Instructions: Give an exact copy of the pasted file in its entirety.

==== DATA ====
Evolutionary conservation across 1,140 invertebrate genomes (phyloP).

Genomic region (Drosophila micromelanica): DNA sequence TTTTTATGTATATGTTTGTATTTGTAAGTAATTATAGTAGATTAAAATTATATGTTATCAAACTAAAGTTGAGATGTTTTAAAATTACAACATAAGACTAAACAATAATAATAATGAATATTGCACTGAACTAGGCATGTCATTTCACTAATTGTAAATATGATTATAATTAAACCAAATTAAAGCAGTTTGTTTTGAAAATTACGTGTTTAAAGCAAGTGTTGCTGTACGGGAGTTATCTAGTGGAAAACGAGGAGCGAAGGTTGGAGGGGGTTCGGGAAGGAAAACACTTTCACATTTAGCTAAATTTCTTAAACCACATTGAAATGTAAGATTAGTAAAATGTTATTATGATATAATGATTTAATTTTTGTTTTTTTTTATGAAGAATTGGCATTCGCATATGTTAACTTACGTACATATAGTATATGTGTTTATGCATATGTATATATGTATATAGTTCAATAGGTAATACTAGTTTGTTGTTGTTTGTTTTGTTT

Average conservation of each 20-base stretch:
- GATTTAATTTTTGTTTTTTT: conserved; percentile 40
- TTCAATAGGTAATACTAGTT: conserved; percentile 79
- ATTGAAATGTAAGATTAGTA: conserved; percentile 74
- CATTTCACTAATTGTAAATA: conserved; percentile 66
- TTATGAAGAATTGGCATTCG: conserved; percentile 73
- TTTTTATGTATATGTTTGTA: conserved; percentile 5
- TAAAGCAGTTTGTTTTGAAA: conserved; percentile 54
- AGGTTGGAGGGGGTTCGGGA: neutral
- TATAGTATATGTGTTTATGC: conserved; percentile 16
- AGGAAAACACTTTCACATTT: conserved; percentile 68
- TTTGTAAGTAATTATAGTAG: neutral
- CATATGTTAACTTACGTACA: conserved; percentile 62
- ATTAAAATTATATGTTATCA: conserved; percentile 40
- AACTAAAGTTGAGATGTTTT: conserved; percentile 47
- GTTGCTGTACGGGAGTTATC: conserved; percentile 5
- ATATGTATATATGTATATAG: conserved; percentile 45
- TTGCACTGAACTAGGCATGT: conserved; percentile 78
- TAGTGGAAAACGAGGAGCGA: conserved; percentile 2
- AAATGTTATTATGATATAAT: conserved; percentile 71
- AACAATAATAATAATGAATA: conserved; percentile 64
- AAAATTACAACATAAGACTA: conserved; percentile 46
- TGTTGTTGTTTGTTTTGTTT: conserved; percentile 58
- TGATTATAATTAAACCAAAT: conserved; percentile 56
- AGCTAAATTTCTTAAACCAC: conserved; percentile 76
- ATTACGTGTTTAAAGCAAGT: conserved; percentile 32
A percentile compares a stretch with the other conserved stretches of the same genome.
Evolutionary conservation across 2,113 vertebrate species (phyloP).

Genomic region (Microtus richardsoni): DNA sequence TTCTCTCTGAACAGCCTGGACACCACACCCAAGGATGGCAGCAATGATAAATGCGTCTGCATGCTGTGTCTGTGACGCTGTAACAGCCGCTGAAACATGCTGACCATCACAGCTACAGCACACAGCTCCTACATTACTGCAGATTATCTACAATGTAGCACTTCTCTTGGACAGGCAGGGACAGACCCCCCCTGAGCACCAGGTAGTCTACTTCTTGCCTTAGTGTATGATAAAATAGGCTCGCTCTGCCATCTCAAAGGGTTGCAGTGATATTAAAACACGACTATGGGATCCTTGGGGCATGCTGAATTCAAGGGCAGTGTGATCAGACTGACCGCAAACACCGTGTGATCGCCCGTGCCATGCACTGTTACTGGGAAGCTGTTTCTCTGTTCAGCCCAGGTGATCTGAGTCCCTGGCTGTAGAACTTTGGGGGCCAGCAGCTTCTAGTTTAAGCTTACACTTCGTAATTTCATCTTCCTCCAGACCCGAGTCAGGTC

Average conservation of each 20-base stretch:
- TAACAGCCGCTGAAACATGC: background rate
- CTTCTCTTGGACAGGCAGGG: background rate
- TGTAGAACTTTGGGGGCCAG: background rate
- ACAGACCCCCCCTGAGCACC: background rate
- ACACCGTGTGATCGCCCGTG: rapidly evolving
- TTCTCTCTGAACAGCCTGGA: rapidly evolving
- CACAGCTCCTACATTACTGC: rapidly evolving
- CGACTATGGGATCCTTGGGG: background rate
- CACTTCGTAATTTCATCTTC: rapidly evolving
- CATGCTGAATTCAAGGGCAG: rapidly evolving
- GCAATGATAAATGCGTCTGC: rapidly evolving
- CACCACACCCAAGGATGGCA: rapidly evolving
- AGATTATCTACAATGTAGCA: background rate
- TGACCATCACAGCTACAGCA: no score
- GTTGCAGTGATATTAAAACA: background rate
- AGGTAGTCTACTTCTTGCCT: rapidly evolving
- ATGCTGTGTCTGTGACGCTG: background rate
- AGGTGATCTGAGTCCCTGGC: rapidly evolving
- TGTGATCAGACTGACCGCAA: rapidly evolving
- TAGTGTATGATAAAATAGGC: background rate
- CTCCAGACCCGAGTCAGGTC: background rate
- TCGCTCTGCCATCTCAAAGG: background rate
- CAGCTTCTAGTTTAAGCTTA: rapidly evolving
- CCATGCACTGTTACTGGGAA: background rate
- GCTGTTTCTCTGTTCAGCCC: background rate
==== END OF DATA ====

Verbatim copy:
Evolutionary conservation across 1,140 invertebrate genomes (phyloP).

Genomic region (Drosophila micromelanica): DNA sequence TTTTTATGTATATGTTTGTATTTGTAAGTAATTATAGTAGATTAAAATTATATGTTATCAAACTAAAGTTGAGATGTTTTAAAATTACAACATAAGACTAAACAATAATAATAATGAATATTGCACTGAACTAGGCATGTCATTTCACTAATTGTAAATATGATTATAATTAAACCAAATTAAAGCAGTTTGTTTTGAAAATTACGTGTTTAAAGCAAGTGTTGCTGTACGGGAGTTATCTAGTGGAAAACGAGGAGCGAAGGTTGGAGGGGGTTCGGGAAGGAAAACACTTTCACATTTAGCTAAATTTCTTAAACCACATTGAAATGTAAGATTAGTAAAATGTTATTATGATATAATGATTTAATTTTTGTTTTTTTTTATGAAGAATTGGCATTCGCATATGTTAACTTACGTACATATAGTATATGTGTTTATGCATATGTATATATGTATATAGTTCAATAGGTAATACTAGTTTGTTGTTGTTTGTTTTGTTT

Average conservation of each 20-base stretch:
- GATTTAATTTTTGTTTTTTT: conserved; percentile 40
- TTCAATAGGTAATACTAGTT: conserved; percentile 79
- ATTGAAATGTAAGATTAGTA: conserved; percentile 74
- CATTTCACTAATTGTAAATA: conserved; percentile 66
- TTATGAAGAATTGGCATTCG: conserved; percentile 73
- TTTTTATGTATATGTTTGTA: conserved; percentile 5
- TAAAGCAGTTTGTTTTGAAA: conserved; percentile 54
- AGGTTGGAGGGGGTTCGGGA: neutral
- TATAGTATATGTGTTTATGC: conserved; percentile 16
- AGGAAAACACTTTCACATTT: conserved; percentile 68
- TTTGTAAGTAATTATAGTAG: neutral
- CATATGTTAACTTACGTACA: conserved; percentile 62
- ATTAAAATTATATGTTATCA: conserved; percentile 40
- AACTAAAGTTGAGATGTTTT: conserved; percentile 47
- GTTGCTGTACGGGAGTTATC: conserved; percentile 5
- ATATGTATATATGTATATAG: conserved; percentile 45
- TTGCACTGAACTAGGCATGT: conserved; percentile 78
- TAGTGGAAAACGAGGAGCGA: conserved; percentile 2
- AAATGTTATTATGATATAAT: conserved; percentile 71
- AACAATAATAATAATGAATA: conserved; percentile 64
- AAAATTACAACATAAGACTA: conserved; percentile 46
- TGTTGTTGTTTGTTTTGTTT: conserved; percentile 58
- TGATTATAATTAAACCAAAT: conserved; percentile 56
- AGCTAAATTTCTTAAACCAC: conserved; percentile 76
- ATTACGTGTTTAAAGCAAGT: conserved; percentile 32
A percentile compares a stretch with the other conserved stretches of the same genome.
Evolutionary conservation across 2,113 vertebrate species (phyloP).

Genomic region (Microtus richardsoni): DNA sequence TTCTCTCTGAACAGCCTGGACACCACACCCAAGGATGGCAGCAATGATAAATGCGTCTGCATGCTGTGTCTGTGACGCTGTAACAGCCGCTGAAACATGCTGACCATCACAGCTACAGCACACAGCTCCTACATTACTGCAGATTATCTACAATGTAGCACTTCTCTTGGACAGGCAGGGACAGACCCCCCCTGAGCACCAGGTAGTCTACTTCTTGCCTTAGTGTATGATAAAATAGGCTCGCTCTGCCATCTCAAAGGGTTGCAGTGATATTAAAACACGACTATGGGATCCTTGGGGCATGCTGAATTCAAGGGCAGTGTGATCAGACTGACCGCAAACACCGTGTGATCGCCCGTGCCATGCACTGTTACTGGGAAGCTGTTTCTCTGTTCAGCCCAGGTGATCTGAGTCCCTGGCTGTAGAACTTTGGGGGCCAGCAGCTTCTAGTTTAAGCTTACACTTCGTAATTTCATCTTCCTCCAGACCCGAGTCAGGTC

Average conservation of each 20-base stretch:
- TAACAGCCGCTGAAACATGC: background rate
- CTTCTCTTGGACAGGCAGGG: background rate
- TGTAGAACTTTGGGGGCCAG: background rate
- ACAGACCCCCCCTGAGCACC: background rate
- ACACCGTGTGATCGCCCGTG: rapidly evolving
- TTCTCTCTGAACAGCCTGGA: rapidly evolving
- CACAGCTCCTACATTACTGC: rapidly evolving
- CGACTATGGGATCCTTGGGG: background rate
- CACTTCGTAATTTCATCTTC: rapidly evolving
- CATGCTGAATTCAAGGGCAG: rapidly evolving
- GCAATGATAAATGCGTCTGC: rapidly evolving
- CACCACACCCAAGGATGGCA: rapidly evolving
- AGATTATCTACAATGTAGCA: background rate
- TGACCATCACAGCTACAGCA: no score
- GTTGCAGTGATATTAAAACA: background rate
- AGGTAGTCTACTTCTTGCCT: rapidly evolving
- ATGCTGTGTCTGTGACGCTG: background rate
- AGGTGATCTGAGTCCCTGGC: rapidly evolving
- TGTGATCAGACTGACCGCAA: rapidly evolving
- TAGTGTATGATAAAATAGGC: background rate
- CTCCAGACCCGAGTCAGGTC: background rate
- TCGCTCTGCCATCTCAAAGG: background rate
- CAGCTTCTAGTTTAAGCTTA: rapidly evolving
- CCATGCACTGTTACTGGGAA: background rate
- GCTGTTTCTCTGTTCAGCCC: background rate